Figure 5.
 
Compression and expansion isocycles of bovine and human Meibomian lipid films before and after adsorption of different forms of Tlc. After adsorption, Πmax and hysteresis are always greater and more marked for human Meibomian lipid films adsorbed with purified Tlc.
Figure 5.
 
Compression and expansion isocycles of bovine and human Meibomian lipid films before and after adsorption of different forms of Tlc. After adsorption, Πmax and hysteresis are always greater and more marked for human Meibomian lipid films adsorbed with purified Tlc.
Figure 6.
 
Micrographs of a human Meibomian lipid film doped with a small amount of fluorescently tagged phospholipid. These are at 20°C and the films held at increasing surface pressures (Π = 0 – 21 mN/m). Lighter areas are due to fluorescence of the marker lipid. Notable is that between Π = 13 mN/m and Π = 18 mN/m, a gray amorphous zone becomes a condensed dark region (arrows). In these and other micrographs, the width of one panel is ∼250 μM.
Figure 6.
 
Micrographs of a human Meibomian lipid film doped with a small amount of fluorescently tagged phospholipid. These are at 20°C and the films held at increasing surface pressures (Π = 0 – 21 mN/m). Lighter areas are due to fluorescence of the marker lipid. Notable is that between Π = 13 mN/m and Π = 18 mN/m, a gray amorphous zone becomes a condensed dark region (arrows). In these and other micrographs, the width of one panel is ∼250 μM.
Figure 7.
 
Π-T curves for the adsorption of various forms of Tlc (purified, lipidated, delipidated, and relipidated) to a human Meibomian lipid film or a bovine Meibomian lipid film. The Meibomian lipid films were compressed to have Πinit = 10 mN/m before injecting proteins into AT subphase. These curves are compared with adsorption of purified Tlc to an air-AT interface (bottom curve, no lipid layer).
Figure 7.
 
Π-T curves for the adsorption of various forms of Tlc (purified, lipidated, delipidated, and relipidated) to a human Meibomian lipid film or a bovine Meibomian lipid film. The Meibomian lipid films were compressed to have Πinit = 10 mN/m before injecting proteins into AT subphase. These curves are compared with adsorption of purified Tlc to an air-AT interface (bottom curve, no lipid layer).
Figure 8.
 
Penetration at 37°C of Tlc into a human Meibomian lipid film initially held at 10 mN/m. The micrographs show the appearance of the film before penetration (Pre) and at various times after penetration (4500 s, 13,000 s). After equilibrium was reached (32,500 s), the film was compressed and its appearance during (Π = 25 mN/m) and at maximum compression (Π = 41 mN/m) are shown.
Figure 8.
 
Penetration at 37°C of Tlc into a human Meibomian lipid film initially held at 10 mN/m. The micrographs show the appearance of the film before penetration (Pre) and at various times after penetration (4500 s, 13,000 s). After equilibrium was reached (32,500 s), the film was compressed and its appearance during (Π = 25 mN/m) and at maximum compression (Π = 41 mN/m) are shown.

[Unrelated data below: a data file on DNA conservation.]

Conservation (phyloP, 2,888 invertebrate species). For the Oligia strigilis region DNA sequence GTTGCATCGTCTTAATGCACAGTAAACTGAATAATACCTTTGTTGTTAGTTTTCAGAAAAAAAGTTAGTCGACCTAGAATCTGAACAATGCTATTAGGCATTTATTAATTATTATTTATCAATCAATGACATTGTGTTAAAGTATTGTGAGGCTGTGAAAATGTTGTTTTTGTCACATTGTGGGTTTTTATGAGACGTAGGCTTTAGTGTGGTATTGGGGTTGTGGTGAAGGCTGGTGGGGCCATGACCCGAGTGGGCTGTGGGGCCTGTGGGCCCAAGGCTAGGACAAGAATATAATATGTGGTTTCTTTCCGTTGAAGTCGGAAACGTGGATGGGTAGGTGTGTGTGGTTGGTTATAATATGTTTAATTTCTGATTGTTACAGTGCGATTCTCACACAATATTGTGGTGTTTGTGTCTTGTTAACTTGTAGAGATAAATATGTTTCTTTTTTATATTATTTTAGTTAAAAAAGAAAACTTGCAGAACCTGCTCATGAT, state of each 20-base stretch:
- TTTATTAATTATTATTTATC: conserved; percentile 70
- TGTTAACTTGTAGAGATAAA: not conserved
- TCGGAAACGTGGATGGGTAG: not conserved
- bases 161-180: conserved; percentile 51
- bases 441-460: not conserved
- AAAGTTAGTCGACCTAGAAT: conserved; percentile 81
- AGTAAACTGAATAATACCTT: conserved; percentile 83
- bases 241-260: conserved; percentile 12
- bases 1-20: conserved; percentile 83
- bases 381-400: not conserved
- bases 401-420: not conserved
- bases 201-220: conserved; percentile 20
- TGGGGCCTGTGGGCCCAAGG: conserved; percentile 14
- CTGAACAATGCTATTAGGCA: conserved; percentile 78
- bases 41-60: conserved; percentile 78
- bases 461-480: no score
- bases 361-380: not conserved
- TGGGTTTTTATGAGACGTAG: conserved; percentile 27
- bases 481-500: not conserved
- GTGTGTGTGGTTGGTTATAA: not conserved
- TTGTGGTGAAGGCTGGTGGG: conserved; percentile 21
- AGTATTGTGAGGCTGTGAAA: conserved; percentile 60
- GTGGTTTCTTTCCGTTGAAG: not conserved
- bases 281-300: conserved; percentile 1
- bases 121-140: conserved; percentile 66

Figure 9.
 
Microscopic appearance of human Meibomian film before (Pre) and after (60,000 s) adsorption with delipidated Tlc at 37°C, and the appearance of the film at different pressures during isocycles after adsorption.
Figure 9.
 
Microscopic appearance of human Meibomian film before (Pre) and after (60,000 s) adsorption with delipidated Tlc at 37°C, and the appearance of the film at different pressures during isocycles after adsorption.
Figure 10.
 
The top row shows the microscopic appearance of a bovine Meibomian lipid film before and after adsorption with delipidated Tlc. After adsorption the film is very similar in appearance to a film with purified Tlc adsorbed (top right). The bottom row shows the appearance of the film during isocycles after adsorption with delipidated Tlc. The appearance of the film is very similar to a film with relipidated Tlc adsorbed (bottom right).
Figure 10.
 
The top row shows the microscopic appearance of a bovine Meibomian lipid film before and after adsorption with delipidated Tlc. After adsorption the film is very similar in appearance to a film with purified Tlc adsorbed (top right). The bottom row shows the appearance of the film during isocycles after adsorption with delipidated Tlc. The appearance of the film is very similar to a film with relipidated Tlc adsorbed (bottom right).
Figure 11.
 
Appearance of lipidated Tlc (NBD-cholesterol loaded) applied directly to the AT buffer surface (no lipids present). At 20°C, the film showed a banded appearance that was more intense at higher pressure. At 37°C, the film was very mobile and diffuse at low pressure, and at high pressure weakly fluorescent patches could be seen that were far less mobile. The brighter fluorescent dots might be crystals of free cholesterol.
Figure 11.
 
Appearance of lipidated Tlc (NBD-cholesterol loaded) applied directly to the AT buffer surface (no lipids present). At 20°C, the film showed a banded appearance that was more intense at higher pressure. At 37°C, the film was very mobile and diffuse at low pressure, and at high pressure weakly fluorescent patches could be seen that were far less mobile. The brighter fluorescent dots might be crystals of free cholesterol.
Figure 12.
 
Microscopic appearance of film during adsorption and isocycles after adsorption of lipidated and relipidated Tlc to a human Meibomian lipid film at 37°C. At higher pressures distinct, small bright patches appear.
Figure 12.
 
Microscopic appearance of film during adsorption and isocycles after adsorption of lipidated and relipidated Tlc to a human Meibomian lipid film at 37°C. At higher pressures distinct, small bright patches appear.
Figure 13.
 
The appearance of adsorption of lipidated and relipidated Tlc to a bovine Meibomian lipid film. The top row shows that adsorption of lipidated-Tlc to the AT buffer surface (outside barrier) is different to adsorption of the lipid layer. The middle row shows the appearance at different pressures during isocycles. The bottom row shows a less condensed appearance of the film when relipidated Tlc is adsorbed.
Figure 13.
 
The appearance of adsorption of lipidated and relipidated Tlc to a bovine Meibomian lipid film. The top row shows that adsorption of lipidated-Tlc to the AT buffer surface (outside barrier) is different to adsorption of the lipid layer. The middle row shows the appearance at different pressures during isocycles. The bottom row shows a less condensed appearance of the film when relipidated Tlc is adsorbed.